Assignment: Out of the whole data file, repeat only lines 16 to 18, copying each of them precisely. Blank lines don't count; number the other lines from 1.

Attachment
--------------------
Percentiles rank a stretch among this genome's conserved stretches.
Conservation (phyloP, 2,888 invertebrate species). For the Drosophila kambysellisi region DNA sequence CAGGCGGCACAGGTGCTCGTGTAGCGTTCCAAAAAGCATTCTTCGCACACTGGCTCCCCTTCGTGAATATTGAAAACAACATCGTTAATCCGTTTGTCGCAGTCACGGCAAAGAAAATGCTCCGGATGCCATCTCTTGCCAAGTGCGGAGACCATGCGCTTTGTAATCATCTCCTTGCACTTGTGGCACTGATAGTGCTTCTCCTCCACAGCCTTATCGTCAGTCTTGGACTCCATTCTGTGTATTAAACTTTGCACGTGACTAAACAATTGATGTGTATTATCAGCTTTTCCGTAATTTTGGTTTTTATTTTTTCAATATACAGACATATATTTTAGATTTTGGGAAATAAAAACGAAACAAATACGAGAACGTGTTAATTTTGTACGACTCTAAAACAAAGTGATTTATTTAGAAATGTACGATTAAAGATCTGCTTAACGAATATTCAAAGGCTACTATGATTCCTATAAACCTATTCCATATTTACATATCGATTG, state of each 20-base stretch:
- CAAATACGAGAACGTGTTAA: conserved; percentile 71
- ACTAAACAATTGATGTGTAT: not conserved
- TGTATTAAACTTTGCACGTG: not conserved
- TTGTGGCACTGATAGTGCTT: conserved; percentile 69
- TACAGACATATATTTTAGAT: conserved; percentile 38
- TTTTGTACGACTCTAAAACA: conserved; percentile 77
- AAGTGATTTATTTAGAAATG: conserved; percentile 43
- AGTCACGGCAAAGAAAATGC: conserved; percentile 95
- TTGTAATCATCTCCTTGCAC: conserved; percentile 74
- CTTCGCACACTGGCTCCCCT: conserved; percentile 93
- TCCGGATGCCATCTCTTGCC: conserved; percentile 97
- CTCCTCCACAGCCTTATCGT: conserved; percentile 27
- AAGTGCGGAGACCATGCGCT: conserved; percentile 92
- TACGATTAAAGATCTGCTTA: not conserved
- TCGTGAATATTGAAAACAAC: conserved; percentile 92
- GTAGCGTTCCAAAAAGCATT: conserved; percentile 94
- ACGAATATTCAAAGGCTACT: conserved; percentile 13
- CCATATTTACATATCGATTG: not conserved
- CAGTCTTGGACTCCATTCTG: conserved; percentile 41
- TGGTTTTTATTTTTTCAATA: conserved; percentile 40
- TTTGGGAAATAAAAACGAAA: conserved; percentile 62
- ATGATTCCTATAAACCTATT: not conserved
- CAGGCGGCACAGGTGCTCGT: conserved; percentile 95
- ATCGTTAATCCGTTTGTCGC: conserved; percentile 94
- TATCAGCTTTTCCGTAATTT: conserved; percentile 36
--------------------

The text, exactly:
- TACGATTAAAGATCTGCTTA: not conserved
- TCGTGAATATTGAAAACAAC: conserved; percentile 92
- GTAGCGTTCCAAAAAGCATT: conserved; percentile 94